Why go to puppy socials? Early puppy socialization is a important part of puppy training. The first three months is a critical time in your puppy’s life. This is the time that puppies are open to new experiences. After this time period your puppy will begin to develop fears of the unknown. Therefore you must expose your puppy to as many new experiences as possible.
But it is essential that you do not expose your young puppy to germs that can be harmful to them. Especially before they are fully vaccinated. This makes the task of exposing your puppy to all the sights and sounds of everyday life including interacting with other dogs difficult. You need to find a safe place to introduce your pup to other dogs where all dogs are vaccinated and are known.
To fill this need many dog trainers are now offering puppy socials. Puppy socials are a safe supervised place where puppies under 5 months old can run and play with other puppies.
What to look for in a Puppy Social
To make sure the puppy social is a fun and safe place for all puppies, the socials should have the following features:
- Limit the age of the puppies
- Require proof of up-to-date vaccines and deworming before allowing puppies to participate.
- There should be multiple experienced trainers present to help with any issues that may arise.
- They should control the number of dogs at the social
- A well run puppy social will divide the dogs by size and temperament.
My Dog’s Got Class – Puppy Social
We chose the My Dog’s Got Class Dog Training – Puppy Social for our 13 week old puppy Bella because of the great reviews, the convenient location and the required proof of age appropriate vaccines. They were also recommended by our veterinarian who resided at the same location. The 45 minute play time included interactions with other puppies, indoor or outdoor play (when possible) and time with toys and obstacle equipment. The trainer-supervised play sessions guaranteed appropriate and safe play opportunities for our little pup while teaching us what normal puppy behavior looked like.
Signing up for the puppy social was easy to do. Once we created a profile, we signed-up for the class on line. Payment could be made either on-line or at the start of the class. We had also started taking Bella to the My Dog’s Got Class Puppy Kindergarten class the day before the social, so although she was new to the puppy social she was familiar with the location and some of the participants.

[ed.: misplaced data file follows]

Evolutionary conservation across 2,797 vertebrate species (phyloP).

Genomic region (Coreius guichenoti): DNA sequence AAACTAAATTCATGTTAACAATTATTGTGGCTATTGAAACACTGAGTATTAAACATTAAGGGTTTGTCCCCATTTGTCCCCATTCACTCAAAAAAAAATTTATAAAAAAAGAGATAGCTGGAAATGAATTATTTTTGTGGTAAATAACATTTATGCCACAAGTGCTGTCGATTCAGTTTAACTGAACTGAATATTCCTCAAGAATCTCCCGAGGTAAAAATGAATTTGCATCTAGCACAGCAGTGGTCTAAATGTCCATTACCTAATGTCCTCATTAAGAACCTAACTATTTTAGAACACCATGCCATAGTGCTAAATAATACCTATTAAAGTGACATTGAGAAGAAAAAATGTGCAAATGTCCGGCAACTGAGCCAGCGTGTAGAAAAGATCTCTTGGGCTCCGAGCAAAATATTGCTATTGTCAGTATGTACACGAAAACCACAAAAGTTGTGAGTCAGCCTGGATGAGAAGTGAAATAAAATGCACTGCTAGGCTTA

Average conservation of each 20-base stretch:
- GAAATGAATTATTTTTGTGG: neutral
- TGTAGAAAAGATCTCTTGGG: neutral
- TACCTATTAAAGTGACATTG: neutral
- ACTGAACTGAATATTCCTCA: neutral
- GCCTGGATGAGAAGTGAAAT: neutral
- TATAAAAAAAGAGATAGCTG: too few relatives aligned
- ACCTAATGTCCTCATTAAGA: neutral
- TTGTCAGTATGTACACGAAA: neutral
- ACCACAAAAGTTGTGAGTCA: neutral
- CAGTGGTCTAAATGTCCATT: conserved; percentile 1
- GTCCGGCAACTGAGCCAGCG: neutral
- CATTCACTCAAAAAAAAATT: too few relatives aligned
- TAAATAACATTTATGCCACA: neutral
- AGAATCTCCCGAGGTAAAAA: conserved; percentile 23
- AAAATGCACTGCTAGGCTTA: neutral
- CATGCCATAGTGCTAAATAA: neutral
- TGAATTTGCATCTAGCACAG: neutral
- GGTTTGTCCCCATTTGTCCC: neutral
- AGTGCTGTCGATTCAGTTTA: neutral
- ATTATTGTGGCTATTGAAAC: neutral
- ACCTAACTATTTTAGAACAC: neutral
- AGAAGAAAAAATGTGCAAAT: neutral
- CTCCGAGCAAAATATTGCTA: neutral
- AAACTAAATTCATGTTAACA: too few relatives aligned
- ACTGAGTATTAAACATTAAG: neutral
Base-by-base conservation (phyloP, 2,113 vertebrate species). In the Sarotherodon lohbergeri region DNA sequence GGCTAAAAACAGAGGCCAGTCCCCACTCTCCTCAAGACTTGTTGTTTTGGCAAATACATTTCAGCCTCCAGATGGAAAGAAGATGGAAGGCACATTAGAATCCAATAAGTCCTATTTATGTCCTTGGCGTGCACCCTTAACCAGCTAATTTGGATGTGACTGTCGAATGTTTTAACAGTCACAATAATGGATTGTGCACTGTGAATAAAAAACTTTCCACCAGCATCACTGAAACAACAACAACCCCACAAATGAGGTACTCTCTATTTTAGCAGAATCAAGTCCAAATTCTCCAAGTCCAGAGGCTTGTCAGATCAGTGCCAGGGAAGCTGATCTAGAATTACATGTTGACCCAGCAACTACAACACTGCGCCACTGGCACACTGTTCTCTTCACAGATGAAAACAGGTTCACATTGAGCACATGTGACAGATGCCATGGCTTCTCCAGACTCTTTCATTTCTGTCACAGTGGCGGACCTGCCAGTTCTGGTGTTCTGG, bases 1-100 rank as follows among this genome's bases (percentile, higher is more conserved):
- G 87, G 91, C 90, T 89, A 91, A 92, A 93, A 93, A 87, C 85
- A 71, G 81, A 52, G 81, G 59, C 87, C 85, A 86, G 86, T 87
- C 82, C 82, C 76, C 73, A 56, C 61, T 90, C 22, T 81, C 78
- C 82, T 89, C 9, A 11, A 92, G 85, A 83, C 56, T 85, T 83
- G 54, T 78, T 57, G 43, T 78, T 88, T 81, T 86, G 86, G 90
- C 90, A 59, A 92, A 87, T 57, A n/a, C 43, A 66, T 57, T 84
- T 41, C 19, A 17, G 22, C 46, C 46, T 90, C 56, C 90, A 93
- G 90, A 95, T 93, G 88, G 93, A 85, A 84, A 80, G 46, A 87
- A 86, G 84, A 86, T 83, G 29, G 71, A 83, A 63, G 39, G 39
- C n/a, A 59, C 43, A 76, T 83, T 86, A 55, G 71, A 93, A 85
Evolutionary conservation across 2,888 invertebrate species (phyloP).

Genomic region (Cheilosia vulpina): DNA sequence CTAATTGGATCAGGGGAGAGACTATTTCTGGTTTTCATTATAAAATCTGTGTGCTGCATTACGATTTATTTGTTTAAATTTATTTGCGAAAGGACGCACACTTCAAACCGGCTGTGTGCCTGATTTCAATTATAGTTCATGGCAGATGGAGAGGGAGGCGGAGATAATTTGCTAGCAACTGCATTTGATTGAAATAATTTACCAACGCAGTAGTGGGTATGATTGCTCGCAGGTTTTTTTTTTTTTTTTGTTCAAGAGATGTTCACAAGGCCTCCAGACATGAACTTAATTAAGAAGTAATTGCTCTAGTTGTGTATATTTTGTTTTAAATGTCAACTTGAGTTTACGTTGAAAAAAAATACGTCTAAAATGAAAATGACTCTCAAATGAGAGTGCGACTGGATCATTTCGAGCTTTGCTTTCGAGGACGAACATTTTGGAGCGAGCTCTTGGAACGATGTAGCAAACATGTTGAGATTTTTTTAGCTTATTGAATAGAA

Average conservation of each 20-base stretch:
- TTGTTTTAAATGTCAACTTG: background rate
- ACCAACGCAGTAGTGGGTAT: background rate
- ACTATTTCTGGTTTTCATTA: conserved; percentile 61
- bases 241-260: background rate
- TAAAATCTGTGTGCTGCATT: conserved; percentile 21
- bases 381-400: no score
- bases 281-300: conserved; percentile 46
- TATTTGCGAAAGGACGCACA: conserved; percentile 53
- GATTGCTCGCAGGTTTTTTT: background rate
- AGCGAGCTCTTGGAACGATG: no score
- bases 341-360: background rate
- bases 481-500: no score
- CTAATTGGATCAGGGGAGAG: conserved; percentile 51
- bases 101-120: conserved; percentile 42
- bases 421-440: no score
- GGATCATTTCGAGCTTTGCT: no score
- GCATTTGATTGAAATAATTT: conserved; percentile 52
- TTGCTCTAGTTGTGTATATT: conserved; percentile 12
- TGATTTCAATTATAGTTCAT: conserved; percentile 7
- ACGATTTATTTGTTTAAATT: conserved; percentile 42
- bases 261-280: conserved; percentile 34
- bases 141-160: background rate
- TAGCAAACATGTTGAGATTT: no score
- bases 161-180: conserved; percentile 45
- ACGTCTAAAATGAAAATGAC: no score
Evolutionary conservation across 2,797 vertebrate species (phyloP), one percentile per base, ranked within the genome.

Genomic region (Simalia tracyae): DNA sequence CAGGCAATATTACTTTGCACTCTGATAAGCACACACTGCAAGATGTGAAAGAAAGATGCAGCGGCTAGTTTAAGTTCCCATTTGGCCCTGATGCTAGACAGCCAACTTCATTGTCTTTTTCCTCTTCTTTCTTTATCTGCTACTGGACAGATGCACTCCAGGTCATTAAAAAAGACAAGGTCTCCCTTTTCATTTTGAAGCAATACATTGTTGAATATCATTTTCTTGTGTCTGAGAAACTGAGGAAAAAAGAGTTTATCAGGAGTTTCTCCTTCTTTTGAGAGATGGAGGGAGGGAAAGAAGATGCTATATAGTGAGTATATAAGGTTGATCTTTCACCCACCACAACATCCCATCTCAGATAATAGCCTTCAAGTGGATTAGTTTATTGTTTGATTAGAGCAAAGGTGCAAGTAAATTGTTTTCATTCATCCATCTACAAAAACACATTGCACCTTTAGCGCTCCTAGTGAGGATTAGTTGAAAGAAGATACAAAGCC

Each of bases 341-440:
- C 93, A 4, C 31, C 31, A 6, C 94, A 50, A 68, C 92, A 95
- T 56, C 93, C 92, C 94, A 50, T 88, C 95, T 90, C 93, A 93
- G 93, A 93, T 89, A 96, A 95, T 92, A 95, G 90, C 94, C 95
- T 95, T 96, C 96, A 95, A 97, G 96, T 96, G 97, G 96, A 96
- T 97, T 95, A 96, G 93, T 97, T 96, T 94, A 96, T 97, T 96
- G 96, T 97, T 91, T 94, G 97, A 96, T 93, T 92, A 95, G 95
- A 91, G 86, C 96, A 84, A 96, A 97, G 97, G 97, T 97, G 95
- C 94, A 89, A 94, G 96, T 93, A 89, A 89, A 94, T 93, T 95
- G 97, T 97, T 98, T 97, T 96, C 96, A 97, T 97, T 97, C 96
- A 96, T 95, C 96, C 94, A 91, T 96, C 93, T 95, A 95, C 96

Room set up
When we first walked through the main door we were stopped in a small foyer with low wooden gates. We were instructed to unleash Bella and then open the gates to let her into the main area. This safety feature was there to prevent other dogs from rushing to her, possibly overwhelming her, while we were trying to take her leash off.
Once inside,the large room was divided between large and small breed puppies. Since there were twice as many small breed puppies they had twice the room to run around. Both sides of the room had different tactile objects like tunnels and Fitpaws balance equipment to run around, jump on and play with. While the puppy owners were asked to sit off to the side and not interfere with the puppies, the trainers that were stationed on both sides kept watch making sure the dogs played in a safe, polite manner.
For Bella this was the first time since we brought her home at 9 weeks old that she had a chance to play with other dogs. It was clear that she did not know how to play properly with other dogs. She was more aggressive. Alhough we were concerned by her behavior the trainer assured us she would settle down after a while once she found her place.
At one point she was playing too rough with a Bernice Mountain puppy which was much larger than her, but very passive, and the tables were turned. Bella became the one running away and scared, but it taught her a valuable lesson. If you want someone to play nicely with you, you need to play nice too. It also gave everyone a chuckle when the Bernice gently sat on Bella, but it was a clear message that he was tired of her poor behavior. After that she calmed down.
After about 20 minutes of running around the dogs were given water and then it was time to bring them outside for a potty break. Just outside the entrance was a fenced in yard for the dogs to use. There are also waste bags to clean up after your dog. Once the puppies were done with their business they went back inside to run and play some more.
From time to time the trainers would throw out cheerios for the puppies. This was done to encourage breaks in the activity, especially when some to the puppies started to get too excited. My daughter (age 8) and a couple of other young girls were asked to help toss the cheerios to the puppies as a way to familiarized the puppies to younger children. For the puppies it associates getting good things with young kids. My daughter was thrilled to be asked.
During the second half of play time Bella was calmer and tired. She became less interested in the other dogs and more interested in the tennis balls and cheerios. You can see her here hoarding tennis balls. We think it was a great experience for her. It allowed her to play in a safe environment with other dogs and ensured that she has a positive view when meeting new dogs in the future.
What to look for in a Puppy Social
- Required proof of age appropriate vaccines before allowing dogs to participate.
- Supervision – Make sure there is adequate knowledgeable supervision
- Required age limits –Dogs should be close in age for safety.
- Adequate floor space in relation to the group size
- Look for a social that limits the number of participants
- Puppies should be divided by size and temperament
For more Puppy Training